OpenCorporates’s database contains information on a large number of companies, including their subsidiaries How Does Open Corporates Work?.
It can be used for investigative journalism at scale and has been the backbone of many investigations by organizations like the ICIJ.
The data is gathered from official registers. Each record in the register represents a snapshot of a legal entity. Each event describes a change to this legal entity how Does OpenCorporates Work?
Opencorporates works to bridge a gap in company data that threatens prosperity and sustainability in society. It is the world’s largest source of open legal entity data and operates under a set of principles that ensure transparency, quality, and reliability of the data it maintains.
The company’s dataset is based on primary public sources, such as national business registries and the US Securities and Exchange Commission. It has also partnered with organizations that are committed to the integrity of the information, such as NGOs and journalists.
The organization’s primary mission is to make official public information about companies more widely available and useful, especially in tackling the misuse of companies for criminal activities such as money laundering.
This is done by collecting, aggregating, and structuring information about corporate ownership and structure around the world. To do this effectively, it relies on a graph database. This is because untangling the web of relations between companies is very difficult with relational databases.
OpenCorporates is a project that makes it possible to search millions of companies and their subsidiaries around the world. Its data is sourced from public records and user submissions.
This allows researchers and journalists to track the relationships between corporate parent entities and their subsidiaries. This information helps identify patterns of corruption and other illicit activities, such as money laundering.
Using a graph database to untangle this web of connections is much more effective than a relational database. Graph databases allow for queries such as degrees of separation, siblings, up-the-chain only, and temporal graph search.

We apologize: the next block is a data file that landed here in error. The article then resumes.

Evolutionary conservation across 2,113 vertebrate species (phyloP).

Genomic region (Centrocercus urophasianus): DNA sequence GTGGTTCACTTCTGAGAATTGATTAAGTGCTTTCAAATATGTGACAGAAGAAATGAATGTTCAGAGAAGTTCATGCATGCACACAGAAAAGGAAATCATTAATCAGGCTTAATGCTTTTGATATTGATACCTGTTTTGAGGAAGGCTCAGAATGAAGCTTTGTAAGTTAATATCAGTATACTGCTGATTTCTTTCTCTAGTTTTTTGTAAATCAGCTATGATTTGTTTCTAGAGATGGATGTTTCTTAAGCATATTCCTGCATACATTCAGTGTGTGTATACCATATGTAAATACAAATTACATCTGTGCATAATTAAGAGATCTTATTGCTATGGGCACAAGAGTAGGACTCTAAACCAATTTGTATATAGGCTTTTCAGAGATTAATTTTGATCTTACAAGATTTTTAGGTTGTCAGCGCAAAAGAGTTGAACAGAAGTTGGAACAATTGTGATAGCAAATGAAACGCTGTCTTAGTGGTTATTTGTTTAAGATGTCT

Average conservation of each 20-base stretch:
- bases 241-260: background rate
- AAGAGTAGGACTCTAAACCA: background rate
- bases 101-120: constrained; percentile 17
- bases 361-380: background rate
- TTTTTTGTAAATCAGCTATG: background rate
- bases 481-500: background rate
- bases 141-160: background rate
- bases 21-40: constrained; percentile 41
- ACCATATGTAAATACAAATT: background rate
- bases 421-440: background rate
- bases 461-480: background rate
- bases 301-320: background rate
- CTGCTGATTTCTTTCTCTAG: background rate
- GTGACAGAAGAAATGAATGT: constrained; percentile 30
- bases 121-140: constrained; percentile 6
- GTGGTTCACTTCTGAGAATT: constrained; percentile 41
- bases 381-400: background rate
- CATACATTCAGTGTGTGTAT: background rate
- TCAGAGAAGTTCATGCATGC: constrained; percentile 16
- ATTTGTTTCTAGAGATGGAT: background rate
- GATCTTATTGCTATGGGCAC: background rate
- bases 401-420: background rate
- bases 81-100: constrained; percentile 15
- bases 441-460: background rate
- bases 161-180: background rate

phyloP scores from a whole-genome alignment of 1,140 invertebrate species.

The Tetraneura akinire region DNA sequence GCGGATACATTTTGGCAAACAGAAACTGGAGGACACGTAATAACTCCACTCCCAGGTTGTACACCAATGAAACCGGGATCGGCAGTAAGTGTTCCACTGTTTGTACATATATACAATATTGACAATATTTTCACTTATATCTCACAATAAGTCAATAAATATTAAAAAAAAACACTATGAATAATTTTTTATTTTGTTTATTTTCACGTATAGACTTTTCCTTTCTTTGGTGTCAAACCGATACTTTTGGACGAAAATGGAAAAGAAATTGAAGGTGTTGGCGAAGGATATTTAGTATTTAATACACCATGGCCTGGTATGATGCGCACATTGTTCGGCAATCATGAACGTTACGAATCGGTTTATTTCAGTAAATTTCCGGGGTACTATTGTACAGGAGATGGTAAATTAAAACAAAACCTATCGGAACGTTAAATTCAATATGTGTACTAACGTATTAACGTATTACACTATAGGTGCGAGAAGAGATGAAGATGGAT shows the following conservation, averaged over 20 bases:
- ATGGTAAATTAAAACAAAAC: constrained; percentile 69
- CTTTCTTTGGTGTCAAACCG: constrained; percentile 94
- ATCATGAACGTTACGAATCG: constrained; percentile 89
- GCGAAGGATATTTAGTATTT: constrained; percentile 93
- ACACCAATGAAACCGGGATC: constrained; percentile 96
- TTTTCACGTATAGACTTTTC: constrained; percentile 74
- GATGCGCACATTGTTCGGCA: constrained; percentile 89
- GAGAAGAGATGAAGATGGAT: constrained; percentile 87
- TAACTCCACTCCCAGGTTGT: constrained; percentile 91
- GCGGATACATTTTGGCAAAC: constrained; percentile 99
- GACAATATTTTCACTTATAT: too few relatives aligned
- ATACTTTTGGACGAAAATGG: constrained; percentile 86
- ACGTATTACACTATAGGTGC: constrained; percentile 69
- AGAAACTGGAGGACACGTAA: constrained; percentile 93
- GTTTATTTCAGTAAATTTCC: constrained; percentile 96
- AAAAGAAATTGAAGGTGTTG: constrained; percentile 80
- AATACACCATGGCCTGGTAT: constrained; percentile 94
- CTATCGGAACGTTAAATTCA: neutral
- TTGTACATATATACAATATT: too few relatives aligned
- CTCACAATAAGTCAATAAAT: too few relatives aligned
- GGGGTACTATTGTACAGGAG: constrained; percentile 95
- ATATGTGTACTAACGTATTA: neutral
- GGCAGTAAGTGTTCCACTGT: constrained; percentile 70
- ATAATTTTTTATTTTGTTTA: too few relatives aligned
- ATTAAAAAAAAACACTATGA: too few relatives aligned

However, they also come with their own idiosyncrasies. Taggart explained that the graph database he was using was having trouble delivering these complex queries within reasonable execution times.
The best way to get this data is through the OpenCorporates API. The API is free for use under an Open Data license. It requires an API token, which can be obtained from your account page on the OpenCorporates website.
Open Corporates is building the global map of company data, collecting the world’s official public information, and combining it to create a legal entity dataset fit for the modern, data-driven world.
This is a powerful resource for businesses, regulators, and NGOs and powers KYC solutions, anti-corruption investigations, and business intelligence.
The organization has created an API that makes its data available for free and under an open license. It is also available for purchase via a dual licensing scheme that allows commercial use.
The company’s database includes all 51 of the US state-based public company registers, which have been unified and made accessible online with clear traceability to their original sources.
When using the API, you must use a valid API key and have a subscription. When requesting data, you must specify the datum identifier (or datum URI), the source (e.g., a user-contributed URI, an external URI, or the OpenCorporate URL), and the usage limit of your API plan.
OpenCorporates combines data from public open sources, official APIs, and scrapings to provide trusted, primary-source legal entity data.
The company aims to connect the world’s information and make it more accessible, empowering people to drive positive change. To do this, it offers a simple, low-code API for investigating companies at scale. To learn more about the service, check out their knowledge base and data dictionaries.
The website uses sophisticated analytics to map the relationships between different companies registered in multiple jurisdictions, revealing complex networks of ownership.
This is important to investors, shareholders, and credit checking. For example, an analysis of the worldwide interests of Barclays reveals a labyrinthine network that stretches 14 companies deep. This is significant to insurers and regulators who are concerned about risk.